Science: Poor Lifestyle Leads To Premature Ageing

A Glasgow hospital believes that high levels of 'stress' can damage 'genes', causing premature ageing. The discovery was made by a team at 'The Western Infirmary' in the course of measuring the impact 'stress' can have on the body's cells. Mr.Paul Shiels, who led the research team, said that many lifestyle factors, such as poverty, unemployment and 'poor diet' caused 'stress'-related 'Deoxyribonucleic acid' (DNA) damage.
'General "stresses", whether they be a disease "stress" or some other environmental "stress", do seem to impact upon the rates at which your biological "clock" ticks', he said.
The team found that blood taken from those under the greatest amount of 'stress', either 'psychologically' or through illness, had shorter 'telomeres' (structures which effectively hold chains of DNA together).
'Shorter 'telomeres' are a marker that you have been predisposed to some sort of life stress or disease. 'Telomeres' are associated with one biological clock mechanism', Mr.Shiels said. He added that the root cause of the damage was how the human body burned fuel.
'Stress, whatever type, changes how your body burns fuel and makes it function less cleanly and effectively and this breaks DNA, which hurts the body clock'.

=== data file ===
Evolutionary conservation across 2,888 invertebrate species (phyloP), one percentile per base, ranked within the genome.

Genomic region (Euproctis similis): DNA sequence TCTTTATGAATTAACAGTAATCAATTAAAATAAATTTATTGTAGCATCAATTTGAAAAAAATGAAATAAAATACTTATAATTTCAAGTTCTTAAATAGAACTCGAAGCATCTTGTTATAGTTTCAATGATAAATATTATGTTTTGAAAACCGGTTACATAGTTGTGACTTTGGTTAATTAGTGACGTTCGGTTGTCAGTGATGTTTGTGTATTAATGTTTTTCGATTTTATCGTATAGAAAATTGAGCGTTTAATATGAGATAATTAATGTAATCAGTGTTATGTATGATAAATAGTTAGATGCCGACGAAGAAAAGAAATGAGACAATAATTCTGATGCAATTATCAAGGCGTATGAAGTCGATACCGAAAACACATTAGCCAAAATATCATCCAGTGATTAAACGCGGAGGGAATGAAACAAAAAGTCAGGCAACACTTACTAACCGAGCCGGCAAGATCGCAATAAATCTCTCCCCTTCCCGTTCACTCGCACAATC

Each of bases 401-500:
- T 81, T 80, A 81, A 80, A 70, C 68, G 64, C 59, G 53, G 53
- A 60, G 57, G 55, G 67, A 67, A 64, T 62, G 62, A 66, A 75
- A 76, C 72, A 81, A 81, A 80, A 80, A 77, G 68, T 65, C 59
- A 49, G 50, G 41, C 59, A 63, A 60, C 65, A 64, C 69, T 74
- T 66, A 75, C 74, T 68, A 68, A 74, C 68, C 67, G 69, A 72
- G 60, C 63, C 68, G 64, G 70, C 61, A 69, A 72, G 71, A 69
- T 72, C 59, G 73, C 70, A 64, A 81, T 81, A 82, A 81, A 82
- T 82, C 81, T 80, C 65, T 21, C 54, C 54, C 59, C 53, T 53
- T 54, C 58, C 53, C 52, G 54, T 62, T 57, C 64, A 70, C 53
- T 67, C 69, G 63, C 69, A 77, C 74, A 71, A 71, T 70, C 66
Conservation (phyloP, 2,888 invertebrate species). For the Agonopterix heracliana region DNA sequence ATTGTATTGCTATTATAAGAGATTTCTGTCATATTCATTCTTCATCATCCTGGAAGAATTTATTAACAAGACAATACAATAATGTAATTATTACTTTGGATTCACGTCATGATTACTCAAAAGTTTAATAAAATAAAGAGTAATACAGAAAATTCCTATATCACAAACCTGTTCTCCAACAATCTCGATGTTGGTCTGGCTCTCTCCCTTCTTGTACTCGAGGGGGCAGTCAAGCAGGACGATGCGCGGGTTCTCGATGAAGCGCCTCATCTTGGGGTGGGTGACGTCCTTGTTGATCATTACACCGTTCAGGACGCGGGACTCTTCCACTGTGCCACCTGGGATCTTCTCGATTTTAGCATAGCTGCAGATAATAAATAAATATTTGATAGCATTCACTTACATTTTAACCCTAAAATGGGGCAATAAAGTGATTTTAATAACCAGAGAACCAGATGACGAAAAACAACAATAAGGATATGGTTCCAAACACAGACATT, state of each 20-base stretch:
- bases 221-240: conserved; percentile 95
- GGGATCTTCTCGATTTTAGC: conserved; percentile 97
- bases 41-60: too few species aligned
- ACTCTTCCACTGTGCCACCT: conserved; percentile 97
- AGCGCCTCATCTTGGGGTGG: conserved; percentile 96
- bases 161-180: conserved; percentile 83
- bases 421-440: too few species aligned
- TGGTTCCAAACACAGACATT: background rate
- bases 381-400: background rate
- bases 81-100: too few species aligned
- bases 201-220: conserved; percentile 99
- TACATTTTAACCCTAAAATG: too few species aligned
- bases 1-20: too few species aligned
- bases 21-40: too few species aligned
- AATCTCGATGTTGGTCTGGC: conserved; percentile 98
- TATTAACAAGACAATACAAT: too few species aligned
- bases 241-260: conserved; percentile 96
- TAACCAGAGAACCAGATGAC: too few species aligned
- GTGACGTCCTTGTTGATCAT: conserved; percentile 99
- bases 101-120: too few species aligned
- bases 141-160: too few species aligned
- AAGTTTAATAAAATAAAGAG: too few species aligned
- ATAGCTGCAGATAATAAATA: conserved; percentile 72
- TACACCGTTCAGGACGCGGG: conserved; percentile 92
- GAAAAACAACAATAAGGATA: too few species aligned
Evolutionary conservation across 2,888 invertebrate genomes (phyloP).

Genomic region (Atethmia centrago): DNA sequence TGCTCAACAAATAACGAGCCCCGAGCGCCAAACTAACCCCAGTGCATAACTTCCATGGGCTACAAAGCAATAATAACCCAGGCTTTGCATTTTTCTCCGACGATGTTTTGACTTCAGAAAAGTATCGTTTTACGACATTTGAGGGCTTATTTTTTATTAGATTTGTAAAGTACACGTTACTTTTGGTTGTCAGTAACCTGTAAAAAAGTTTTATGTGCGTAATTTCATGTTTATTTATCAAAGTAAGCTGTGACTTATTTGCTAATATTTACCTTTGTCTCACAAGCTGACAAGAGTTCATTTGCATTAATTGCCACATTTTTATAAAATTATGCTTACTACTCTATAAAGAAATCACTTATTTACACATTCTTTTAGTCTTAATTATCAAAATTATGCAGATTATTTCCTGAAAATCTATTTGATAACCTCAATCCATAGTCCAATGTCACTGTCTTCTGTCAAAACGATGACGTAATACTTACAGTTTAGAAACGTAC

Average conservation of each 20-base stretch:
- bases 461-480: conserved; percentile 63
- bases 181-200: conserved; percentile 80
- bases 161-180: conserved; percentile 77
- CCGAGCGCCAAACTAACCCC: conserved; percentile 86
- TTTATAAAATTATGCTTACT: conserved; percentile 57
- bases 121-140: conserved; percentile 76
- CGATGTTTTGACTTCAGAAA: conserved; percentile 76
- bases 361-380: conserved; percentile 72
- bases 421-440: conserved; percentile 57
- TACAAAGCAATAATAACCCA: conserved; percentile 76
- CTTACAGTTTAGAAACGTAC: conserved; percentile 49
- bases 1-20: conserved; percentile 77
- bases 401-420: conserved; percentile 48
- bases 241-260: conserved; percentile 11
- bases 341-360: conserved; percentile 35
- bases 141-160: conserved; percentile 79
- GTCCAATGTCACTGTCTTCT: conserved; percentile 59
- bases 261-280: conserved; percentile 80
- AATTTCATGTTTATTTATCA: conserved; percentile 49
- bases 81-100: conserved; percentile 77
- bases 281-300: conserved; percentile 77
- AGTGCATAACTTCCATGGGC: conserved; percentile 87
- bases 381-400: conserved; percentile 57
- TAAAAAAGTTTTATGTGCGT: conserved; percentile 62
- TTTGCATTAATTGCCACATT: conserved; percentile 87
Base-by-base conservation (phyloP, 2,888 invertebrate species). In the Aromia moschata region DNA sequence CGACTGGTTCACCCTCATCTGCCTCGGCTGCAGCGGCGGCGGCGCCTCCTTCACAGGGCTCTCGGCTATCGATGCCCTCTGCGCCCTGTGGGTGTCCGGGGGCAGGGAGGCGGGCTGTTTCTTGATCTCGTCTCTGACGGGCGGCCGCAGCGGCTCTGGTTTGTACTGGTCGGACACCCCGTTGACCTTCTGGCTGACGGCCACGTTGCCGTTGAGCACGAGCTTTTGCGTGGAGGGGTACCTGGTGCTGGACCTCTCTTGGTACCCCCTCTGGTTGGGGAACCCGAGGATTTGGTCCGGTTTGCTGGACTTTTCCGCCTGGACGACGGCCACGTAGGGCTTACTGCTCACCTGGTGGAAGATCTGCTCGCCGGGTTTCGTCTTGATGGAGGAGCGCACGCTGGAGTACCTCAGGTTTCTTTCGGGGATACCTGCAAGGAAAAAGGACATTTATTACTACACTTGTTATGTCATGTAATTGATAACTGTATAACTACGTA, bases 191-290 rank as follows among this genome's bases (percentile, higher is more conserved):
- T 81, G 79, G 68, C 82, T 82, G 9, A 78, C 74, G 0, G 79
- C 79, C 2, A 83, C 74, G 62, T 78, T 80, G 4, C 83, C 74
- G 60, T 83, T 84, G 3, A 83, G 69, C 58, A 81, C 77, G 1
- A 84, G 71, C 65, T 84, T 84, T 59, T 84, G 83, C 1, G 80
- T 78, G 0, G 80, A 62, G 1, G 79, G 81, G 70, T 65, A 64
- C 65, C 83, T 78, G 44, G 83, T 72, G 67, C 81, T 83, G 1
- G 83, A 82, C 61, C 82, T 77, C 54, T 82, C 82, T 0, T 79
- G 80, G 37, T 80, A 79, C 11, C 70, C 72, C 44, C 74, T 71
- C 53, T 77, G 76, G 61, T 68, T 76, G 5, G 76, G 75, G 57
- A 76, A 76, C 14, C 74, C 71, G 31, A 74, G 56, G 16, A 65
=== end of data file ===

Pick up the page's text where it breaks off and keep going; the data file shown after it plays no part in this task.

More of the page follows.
Mr.Shiels said it was not just those in poverty, but anyone with a lifestyle high in stress, with a poor diet and with long hours could be open to similar damage. One of the areas of application is examining the reasons why people living in poverty age faster. The researchers behind the study are now working with 'The Glasgow Centre for Population Health' to understand why the stresses of poverty shorten life and cause ill health. Men in Glasgow Shettleston have been shown to have a life expectancy of just 63 years, a decade less than the UK average and the worst in Europe. Ms.Jacqueline Atkinson, of 'The Public Health Department' at 'The University of Glasgow', said that general 'stresses' had increased through people's wish to have more possessions and a better lifestyle, rather than more demands placed on them. She said, however, for those living in 'straitened circumstances', the 'stresses' were very real.
'Things that contribute to "stress" are "not being in control"', she said. 'If you are unemployed, living on a low income, in not "very great" housing, in a place like Shettleston, you may not have a lot of control over a lot of things in your life -- and that will be very "stressful"'.
The study focused on the chains of DNA that control how cells work, develop and die, and which are constructed from 'genes'. Though in its early stages, the research shows that blood cells from people who suffer severe 'stress' showed changes similar to those found in older, healthy people.
'Stress ages you before your time', Craig Brown, The Scotsman, 2005-01-14, Fr.


Anonymous Anonymous said...


1/15/2005 12:49:00 am  

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